The cost of care and services that a patient may receive is one of the murkiest areas of healthcare. There’s no shortage of mind-blowing stories of exorbitant bills that people have received of surprise bills after an emergency room visit, surgery, or even childbirth. This New Year’s brought the dawn of a new day and (hopefully) the end of surprise billing.
Everyone needs to be aware of the No Surprises Act that went into effect on January 1, 2022.
Here are some high-level highlights directly from the CMS site:
How does the No Surprises Act protect me if I have health insurance?
If you obtain your health insurance through an employer, the Health Insurance Marketplace, or have a health plan you purchased directly from an insurance company, the No Surprise Act will:
Ban surprise bills for emergency services, even if you get them out-of-network and without prior authorization.
Ban out-of-network cost-sharing for all emergency and some non-emergency services. You can no longer be charged more than in-network cost-sharing for these services.
Ban out-of-network charges and balance bills for care like emergency medicine, anesthesiology, pathology, radiology, neonatology that may be provided by out-of-network providers who work at an in-network facility.
Require that doctors and healthcare delivery organizations give patients an easy-to-understand notice explaining that getting care out-of-network could be more expensive and suggest options to avoid surprise bills. Patients need to know that they are not required to sign this notice or get care out-of-network.
Here’s a sample of a new form that you as a patient may see at your health care encounters, called the Surprise Billing Protection Form: https://www.cms.gov/files/document/notice-and-consent-form-example.pdf
What if I don’t have health insurance or am self-pay?
Beginning January 1, 2022, if you’re uninsured or you pay for health care bills out of pocket, you can request your doctors and health care providers to provide you with a “Good Faith Estimate” for the costs of your anticipated care. This Good Faith Estimate should be itemized and include details such as diagnosis and service codes and total expected charges.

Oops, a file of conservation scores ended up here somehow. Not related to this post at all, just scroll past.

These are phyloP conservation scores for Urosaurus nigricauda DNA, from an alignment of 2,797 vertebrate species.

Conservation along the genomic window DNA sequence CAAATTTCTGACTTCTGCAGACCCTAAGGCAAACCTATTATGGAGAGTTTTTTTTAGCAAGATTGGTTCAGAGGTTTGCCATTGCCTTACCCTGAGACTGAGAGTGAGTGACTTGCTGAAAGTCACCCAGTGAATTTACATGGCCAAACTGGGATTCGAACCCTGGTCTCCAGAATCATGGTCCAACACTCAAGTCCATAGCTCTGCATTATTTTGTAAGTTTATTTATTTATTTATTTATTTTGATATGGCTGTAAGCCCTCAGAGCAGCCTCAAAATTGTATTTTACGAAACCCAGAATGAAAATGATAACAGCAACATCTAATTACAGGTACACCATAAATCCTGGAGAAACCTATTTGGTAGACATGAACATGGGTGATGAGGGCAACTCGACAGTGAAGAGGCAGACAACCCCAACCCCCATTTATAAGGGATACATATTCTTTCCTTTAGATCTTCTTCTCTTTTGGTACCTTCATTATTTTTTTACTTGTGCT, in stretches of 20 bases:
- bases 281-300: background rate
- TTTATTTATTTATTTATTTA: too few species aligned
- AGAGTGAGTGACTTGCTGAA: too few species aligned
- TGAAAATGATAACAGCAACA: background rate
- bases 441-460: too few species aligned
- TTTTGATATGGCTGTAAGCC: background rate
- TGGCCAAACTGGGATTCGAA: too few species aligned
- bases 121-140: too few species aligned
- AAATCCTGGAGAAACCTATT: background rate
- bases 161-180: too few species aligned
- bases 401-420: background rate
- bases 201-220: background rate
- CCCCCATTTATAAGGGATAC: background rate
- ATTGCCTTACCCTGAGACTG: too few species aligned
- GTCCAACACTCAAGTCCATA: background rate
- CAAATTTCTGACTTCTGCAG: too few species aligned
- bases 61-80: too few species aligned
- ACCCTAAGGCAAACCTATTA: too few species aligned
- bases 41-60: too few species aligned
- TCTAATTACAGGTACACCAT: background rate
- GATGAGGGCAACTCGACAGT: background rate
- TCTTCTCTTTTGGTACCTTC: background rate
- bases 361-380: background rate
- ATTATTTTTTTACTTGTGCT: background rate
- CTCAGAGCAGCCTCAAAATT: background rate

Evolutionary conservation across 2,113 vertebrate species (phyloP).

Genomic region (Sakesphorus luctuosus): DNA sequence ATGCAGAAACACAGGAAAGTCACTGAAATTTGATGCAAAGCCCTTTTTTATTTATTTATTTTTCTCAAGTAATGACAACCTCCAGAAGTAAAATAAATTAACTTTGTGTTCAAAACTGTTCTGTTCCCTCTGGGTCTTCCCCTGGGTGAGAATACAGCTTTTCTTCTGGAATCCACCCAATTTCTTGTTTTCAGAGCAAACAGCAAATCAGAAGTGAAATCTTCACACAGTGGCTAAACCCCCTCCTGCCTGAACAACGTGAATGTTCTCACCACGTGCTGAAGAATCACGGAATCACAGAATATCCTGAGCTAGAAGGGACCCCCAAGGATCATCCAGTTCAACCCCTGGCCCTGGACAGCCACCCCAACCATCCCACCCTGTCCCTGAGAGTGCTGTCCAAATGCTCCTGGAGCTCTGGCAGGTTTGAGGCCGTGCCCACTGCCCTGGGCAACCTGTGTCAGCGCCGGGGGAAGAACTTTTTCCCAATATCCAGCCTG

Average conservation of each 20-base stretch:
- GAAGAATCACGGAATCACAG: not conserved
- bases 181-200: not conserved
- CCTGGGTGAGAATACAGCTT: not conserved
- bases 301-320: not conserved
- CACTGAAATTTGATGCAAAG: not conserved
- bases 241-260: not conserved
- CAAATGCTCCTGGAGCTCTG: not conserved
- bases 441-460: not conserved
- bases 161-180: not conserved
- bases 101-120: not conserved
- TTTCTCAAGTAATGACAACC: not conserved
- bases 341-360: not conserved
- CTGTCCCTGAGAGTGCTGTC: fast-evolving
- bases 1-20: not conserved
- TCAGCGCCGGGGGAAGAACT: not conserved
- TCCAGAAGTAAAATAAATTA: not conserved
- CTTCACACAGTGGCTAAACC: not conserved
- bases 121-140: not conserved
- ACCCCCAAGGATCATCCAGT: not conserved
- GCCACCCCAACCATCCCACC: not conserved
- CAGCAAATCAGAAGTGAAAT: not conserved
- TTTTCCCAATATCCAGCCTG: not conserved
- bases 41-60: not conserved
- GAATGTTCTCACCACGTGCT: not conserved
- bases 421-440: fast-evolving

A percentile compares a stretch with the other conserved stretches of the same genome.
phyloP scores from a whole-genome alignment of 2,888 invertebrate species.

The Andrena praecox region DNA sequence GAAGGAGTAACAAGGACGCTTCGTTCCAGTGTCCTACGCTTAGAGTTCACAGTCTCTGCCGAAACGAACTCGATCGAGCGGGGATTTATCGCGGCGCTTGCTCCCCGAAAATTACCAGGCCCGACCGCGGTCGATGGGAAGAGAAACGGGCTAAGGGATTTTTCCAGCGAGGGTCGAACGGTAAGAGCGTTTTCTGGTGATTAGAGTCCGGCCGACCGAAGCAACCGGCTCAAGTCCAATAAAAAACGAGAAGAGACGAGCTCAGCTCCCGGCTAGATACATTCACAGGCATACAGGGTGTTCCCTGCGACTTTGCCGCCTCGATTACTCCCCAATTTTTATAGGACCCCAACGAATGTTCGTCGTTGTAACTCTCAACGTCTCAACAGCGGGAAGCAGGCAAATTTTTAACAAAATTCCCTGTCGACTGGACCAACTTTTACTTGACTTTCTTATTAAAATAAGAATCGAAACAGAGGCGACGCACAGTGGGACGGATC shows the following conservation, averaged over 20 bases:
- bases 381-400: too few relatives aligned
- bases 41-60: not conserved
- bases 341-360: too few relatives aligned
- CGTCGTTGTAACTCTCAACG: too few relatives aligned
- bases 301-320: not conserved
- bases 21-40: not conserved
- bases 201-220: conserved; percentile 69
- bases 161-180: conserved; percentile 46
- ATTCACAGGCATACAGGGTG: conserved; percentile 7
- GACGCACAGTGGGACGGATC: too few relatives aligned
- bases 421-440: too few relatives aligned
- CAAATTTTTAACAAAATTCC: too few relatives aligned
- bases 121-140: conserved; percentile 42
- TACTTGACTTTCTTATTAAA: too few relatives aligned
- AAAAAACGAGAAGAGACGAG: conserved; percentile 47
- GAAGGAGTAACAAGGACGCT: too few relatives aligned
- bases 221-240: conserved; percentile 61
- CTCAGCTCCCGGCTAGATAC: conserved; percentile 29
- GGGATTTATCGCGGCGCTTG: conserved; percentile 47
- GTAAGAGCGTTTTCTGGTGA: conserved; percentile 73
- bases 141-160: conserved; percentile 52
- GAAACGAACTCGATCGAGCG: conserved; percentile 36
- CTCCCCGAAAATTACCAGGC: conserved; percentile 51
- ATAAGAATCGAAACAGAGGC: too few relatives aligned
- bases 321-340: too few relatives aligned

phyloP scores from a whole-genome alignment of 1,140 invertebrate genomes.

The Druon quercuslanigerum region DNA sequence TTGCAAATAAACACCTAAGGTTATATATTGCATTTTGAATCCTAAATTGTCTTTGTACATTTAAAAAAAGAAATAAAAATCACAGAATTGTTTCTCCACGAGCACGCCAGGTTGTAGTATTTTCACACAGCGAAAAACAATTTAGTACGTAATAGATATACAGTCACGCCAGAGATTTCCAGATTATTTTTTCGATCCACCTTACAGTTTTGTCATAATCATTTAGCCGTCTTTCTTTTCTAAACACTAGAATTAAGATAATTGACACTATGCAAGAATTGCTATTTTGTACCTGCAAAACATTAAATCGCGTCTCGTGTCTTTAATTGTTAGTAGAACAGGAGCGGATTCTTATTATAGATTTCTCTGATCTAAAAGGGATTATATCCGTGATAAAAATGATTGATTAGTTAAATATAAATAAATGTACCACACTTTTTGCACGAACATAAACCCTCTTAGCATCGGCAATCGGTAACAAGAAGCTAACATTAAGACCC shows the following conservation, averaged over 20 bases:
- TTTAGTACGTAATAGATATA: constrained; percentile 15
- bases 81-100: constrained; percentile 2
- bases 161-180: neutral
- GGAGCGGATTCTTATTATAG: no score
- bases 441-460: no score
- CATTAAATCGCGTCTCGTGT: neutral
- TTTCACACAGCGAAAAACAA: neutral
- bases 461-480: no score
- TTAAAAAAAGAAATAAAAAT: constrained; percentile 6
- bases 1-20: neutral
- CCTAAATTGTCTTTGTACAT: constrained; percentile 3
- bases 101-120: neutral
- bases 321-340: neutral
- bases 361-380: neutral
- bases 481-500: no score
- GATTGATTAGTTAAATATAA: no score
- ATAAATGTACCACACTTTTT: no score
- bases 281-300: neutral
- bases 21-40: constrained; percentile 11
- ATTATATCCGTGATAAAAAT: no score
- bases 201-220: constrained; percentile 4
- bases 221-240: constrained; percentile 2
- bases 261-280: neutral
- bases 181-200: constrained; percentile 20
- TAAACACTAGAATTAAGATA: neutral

Here’s a sample Good Faith Estimate: https://www.cms.gov/files/document/good-faith-estimate-example.pdf
Doctors and health care delivery organizations should offer additional support if patients need explanations over the phone or in person. Patients should keep Good Faith Estimates for their records and hold on to them to review against final billing. Should final billing amount to higher than $400 over the Good Faith Estimate, patients may be able to pursue disputing the charges by way of the provider-patient resolution process.
What if I have questions and need additional support regarding the No Surprises Act?
A No Surprises Help Desk is ready to answer your specific questions at 1-800-985-3059.
Support at the No Surprises Help Desk is available in languages other than English.
The No Surprises Help Desk can provide all pertinent information on the No Surprises Act in an accessible format, like large print, Braille, or audio, at no additional costs to patients and families.
Please share this with your communities. Patients & their families NEED to know about this!
Here’s some additional reporting to provide more context: